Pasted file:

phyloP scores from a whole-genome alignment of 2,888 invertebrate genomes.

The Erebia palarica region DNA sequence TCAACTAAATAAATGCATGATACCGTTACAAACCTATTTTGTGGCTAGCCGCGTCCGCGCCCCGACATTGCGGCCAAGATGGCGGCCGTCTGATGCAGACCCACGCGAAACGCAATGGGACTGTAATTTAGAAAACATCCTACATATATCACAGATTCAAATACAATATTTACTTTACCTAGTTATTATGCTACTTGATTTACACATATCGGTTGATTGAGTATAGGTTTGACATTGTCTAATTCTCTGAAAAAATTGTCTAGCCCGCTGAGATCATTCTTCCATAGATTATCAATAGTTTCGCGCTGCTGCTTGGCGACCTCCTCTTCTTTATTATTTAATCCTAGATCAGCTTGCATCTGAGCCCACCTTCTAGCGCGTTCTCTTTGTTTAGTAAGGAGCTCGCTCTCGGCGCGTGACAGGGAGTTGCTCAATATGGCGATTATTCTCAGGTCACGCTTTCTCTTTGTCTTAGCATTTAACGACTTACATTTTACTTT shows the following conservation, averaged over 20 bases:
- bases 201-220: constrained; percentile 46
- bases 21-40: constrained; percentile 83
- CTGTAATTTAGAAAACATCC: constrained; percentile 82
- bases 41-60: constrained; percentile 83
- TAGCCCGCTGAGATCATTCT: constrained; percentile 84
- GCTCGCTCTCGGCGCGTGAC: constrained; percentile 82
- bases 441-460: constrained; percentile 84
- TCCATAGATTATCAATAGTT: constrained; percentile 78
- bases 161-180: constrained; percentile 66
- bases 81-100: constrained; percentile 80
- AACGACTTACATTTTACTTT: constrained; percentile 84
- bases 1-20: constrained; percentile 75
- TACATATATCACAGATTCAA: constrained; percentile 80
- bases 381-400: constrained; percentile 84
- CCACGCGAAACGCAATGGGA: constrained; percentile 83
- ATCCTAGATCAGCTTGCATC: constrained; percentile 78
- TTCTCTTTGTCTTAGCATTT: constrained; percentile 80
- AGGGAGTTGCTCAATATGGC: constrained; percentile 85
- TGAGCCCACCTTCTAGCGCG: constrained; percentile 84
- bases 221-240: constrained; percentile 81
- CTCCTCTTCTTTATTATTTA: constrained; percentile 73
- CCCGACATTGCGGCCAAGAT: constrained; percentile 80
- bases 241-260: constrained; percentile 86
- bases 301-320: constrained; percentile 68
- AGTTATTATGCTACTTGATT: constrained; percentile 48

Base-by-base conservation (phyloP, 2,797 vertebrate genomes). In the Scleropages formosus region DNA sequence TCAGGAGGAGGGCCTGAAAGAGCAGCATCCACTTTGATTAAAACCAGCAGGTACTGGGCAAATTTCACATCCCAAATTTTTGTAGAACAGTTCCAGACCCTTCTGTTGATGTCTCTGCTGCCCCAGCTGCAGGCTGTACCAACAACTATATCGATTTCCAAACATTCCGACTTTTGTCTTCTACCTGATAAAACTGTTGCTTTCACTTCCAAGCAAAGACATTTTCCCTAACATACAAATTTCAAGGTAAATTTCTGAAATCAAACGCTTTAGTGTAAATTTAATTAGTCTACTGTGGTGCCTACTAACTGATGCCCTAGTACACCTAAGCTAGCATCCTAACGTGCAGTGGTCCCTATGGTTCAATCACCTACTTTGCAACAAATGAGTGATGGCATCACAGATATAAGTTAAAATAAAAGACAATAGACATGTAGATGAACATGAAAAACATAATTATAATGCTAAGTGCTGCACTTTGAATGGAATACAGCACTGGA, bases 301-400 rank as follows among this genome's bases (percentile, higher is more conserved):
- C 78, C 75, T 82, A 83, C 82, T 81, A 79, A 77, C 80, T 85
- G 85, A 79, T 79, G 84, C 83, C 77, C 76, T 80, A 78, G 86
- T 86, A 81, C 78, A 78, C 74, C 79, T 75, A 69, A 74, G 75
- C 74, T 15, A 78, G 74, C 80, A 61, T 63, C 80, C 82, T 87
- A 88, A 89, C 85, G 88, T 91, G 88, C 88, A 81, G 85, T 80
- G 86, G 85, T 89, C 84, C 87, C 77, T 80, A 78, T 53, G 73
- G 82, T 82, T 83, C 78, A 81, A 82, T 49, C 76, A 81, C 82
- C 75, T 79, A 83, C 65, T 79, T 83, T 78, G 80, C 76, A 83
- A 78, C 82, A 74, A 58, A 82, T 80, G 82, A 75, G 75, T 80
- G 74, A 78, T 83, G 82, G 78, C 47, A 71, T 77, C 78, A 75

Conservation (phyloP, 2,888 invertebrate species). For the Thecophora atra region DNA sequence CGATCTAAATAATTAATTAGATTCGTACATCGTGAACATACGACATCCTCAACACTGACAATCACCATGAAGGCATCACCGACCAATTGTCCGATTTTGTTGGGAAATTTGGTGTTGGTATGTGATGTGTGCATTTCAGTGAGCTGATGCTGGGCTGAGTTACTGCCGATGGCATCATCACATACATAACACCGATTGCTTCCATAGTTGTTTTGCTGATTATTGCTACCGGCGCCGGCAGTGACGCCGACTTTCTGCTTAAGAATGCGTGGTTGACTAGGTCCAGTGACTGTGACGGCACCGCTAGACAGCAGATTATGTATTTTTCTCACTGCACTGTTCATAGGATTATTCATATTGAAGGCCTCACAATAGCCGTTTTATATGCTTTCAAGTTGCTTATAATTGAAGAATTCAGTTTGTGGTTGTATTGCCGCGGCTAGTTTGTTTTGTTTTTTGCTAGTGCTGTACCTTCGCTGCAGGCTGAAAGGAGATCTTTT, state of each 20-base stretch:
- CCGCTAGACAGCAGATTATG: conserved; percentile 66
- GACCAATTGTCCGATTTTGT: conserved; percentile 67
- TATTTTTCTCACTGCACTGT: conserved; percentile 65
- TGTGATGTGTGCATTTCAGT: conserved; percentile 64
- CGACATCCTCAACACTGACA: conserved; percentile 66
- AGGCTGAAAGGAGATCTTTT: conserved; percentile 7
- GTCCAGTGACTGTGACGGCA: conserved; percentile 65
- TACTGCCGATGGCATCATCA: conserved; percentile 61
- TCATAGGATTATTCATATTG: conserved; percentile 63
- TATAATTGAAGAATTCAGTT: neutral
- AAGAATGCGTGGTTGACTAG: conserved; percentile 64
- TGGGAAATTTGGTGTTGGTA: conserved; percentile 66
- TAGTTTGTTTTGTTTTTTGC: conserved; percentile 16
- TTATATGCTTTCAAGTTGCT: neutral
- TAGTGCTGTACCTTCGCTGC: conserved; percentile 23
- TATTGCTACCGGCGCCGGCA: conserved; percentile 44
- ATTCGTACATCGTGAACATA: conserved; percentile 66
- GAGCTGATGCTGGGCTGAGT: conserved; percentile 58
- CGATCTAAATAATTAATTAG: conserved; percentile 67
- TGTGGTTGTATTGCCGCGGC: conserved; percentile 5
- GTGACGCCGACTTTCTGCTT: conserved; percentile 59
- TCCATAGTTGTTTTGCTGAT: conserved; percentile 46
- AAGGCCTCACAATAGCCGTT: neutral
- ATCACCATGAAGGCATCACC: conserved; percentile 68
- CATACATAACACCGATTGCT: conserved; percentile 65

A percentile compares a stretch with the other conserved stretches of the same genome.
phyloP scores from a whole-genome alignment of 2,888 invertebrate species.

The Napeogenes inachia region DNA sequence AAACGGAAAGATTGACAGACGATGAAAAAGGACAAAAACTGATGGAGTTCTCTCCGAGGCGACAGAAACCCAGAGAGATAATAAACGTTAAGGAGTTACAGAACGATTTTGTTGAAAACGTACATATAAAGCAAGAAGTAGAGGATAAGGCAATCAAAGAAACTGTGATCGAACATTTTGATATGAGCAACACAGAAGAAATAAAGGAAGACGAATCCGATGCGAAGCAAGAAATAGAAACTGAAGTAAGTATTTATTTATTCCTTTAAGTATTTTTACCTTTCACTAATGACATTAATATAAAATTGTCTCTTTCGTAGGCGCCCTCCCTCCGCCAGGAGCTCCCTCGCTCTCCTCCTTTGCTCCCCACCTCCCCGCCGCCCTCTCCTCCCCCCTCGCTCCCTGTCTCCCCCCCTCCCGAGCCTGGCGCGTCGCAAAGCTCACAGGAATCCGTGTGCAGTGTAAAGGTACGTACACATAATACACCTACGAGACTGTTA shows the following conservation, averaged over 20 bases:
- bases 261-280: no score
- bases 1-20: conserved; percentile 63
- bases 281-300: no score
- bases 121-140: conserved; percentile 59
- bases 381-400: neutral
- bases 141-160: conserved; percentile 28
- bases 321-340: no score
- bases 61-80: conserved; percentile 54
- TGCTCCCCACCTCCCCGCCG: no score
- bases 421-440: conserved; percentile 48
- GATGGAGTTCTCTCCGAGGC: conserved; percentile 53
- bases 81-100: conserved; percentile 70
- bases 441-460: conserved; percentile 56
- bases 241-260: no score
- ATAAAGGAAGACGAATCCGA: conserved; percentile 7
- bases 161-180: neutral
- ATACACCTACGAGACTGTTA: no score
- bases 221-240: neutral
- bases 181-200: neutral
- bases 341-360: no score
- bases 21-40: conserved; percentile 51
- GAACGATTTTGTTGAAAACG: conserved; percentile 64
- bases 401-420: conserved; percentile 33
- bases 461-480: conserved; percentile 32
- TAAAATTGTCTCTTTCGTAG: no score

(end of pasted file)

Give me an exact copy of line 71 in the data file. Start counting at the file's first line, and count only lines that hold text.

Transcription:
- bases 121-140: conserved; percentile 59